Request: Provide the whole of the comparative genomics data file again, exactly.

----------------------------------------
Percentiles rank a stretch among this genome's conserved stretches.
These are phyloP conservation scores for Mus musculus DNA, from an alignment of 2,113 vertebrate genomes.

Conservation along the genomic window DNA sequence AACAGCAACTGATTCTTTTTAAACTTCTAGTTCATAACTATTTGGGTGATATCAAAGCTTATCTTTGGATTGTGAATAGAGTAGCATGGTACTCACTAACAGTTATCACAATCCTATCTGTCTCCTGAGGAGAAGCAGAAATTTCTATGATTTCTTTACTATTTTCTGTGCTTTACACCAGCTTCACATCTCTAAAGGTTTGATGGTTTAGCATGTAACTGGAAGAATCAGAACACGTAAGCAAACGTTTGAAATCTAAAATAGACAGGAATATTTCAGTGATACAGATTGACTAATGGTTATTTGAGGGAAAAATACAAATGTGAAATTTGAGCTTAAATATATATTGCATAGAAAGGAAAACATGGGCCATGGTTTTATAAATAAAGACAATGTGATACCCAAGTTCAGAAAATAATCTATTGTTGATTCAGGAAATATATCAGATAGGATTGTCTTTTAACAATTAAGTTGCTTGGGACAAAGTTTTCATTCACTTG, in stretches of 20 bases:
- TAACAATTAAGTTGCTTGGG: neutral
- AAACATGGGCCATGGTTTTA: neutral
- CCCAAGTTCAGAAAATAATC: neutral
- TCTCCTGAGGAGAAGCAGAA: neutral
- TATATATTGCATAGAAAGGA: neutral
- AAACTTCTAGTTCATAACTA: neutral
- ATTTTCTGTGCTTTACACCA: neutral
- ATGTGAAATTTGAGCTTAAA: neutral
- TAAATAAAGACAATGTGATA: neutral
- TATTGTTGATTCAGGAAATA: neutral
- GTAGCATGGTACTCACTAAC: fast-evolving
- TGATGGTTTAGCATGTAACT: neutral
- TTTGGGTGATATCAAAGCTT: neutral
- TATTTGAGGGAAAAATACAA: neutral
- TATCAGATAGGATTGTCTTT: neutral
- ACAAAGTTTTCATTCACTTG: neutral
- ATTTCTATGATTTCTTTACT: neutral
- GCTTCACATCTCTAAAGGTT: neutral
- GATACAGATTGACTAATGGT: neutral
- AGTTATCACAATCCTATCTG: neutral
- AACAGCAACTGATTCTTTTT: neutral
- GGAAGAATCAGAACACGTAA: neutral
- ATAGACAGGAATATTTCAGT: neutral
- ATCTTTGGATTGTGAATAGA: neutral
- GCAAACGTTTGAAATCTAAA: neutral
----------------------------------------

Percentiles rank a stretch among this genome's conserved stretches.
These are phyloP conservation scores for Mus musculus DNA, from an alignment of 2,113 vertebrate genomes.

Conservation along the genomic window DNA sequence AACAGCAACTGATTCTTTTTAAACTTCTAGTTCATAACTATTTGGGTGATATCAAAGCTTATCTTTGGATTGTGAATAGAGTAGCATGGTACTCACTAACAGTTATCACAATCCTATCTGTCTCCTGAGGAGAAGCAGAAATTTCTATGATTTCTTTACTATTTTCTGTGCTTTACACCAGCTTCACATCTCTAAAGGTTTGATGGTTTAGCATGTAACTGGAAGAATCAGAACACGTAAGCAAACGTTTGAAATCTAAAATAGACAGGAATATTTCAGTGATACAGATTGACTAATGGTTATTTGAGGGAAAAATACAAATGTGAAATTTGAGCTTAAATATATATTGCATAGAAAGGAAAACATGGGCCATGGTTTTATAAATAAAGACAATGTGATACCCAAGTTCAGAAAATAATCTATTGTTGATTCAGGAAATATATCAGATAGGATTGTCTTTTAACAATTAAGTTGCTTGGGACAAAGTTTTCATTCACTTG, in stretches of 20 bases:
- TAACAATTAAGTTGCTTGGG: neutral
- AAACATGGGCCATGGTTTTA: neutral
- CCCAAGTTCAGAAAATAATC: neutral
- TCTCCTGAGGAGAAGCAGAA: neutral
- TATATATTGCATAGAAAGGA: neutral
- AAACTTCTAGTTCATAACTA: neutral
- ATTTTCTGTGCTTTACACCA: neutral
- ATGTGAAATTTGAGCTTAAA: neutral
- TAAATAAAGACAATGTGATA: neutral
- TATTGTTGATTCAGGAAATA: neutral
- GTAGCATGGTACTCACTAAC: fast-evolving
- TGATGGTTTAGCATGTAACT: neutral
- TTTGGGTGATATCAAAGCTT: neutral
- TATTTGAGGGAAAAATACAA: neutral
- TATCAGATAGGATTGTCTTT: neutral
- ACAAAGTTTTCATTCACTTG: neutral
- ATTTCTATGATTTCTTTACT: neutral
- GCTTCACATCTCTAAAGGTT: neutral
- GATACAGATTGACTAATGGT: neutral
- AGTTATCACAATCCTATCTG: neutral
- AACAGCAACTGATTCTTTTT: neutral
- GGAAGAATCAGAACACGTAA: neutral
- ATAGACAGGAATATTTCAGT: neutral
- ATCTTTGGATTGTGAATAGA: neutral
- GCAAACGTTTGAAATCTAAA: neutral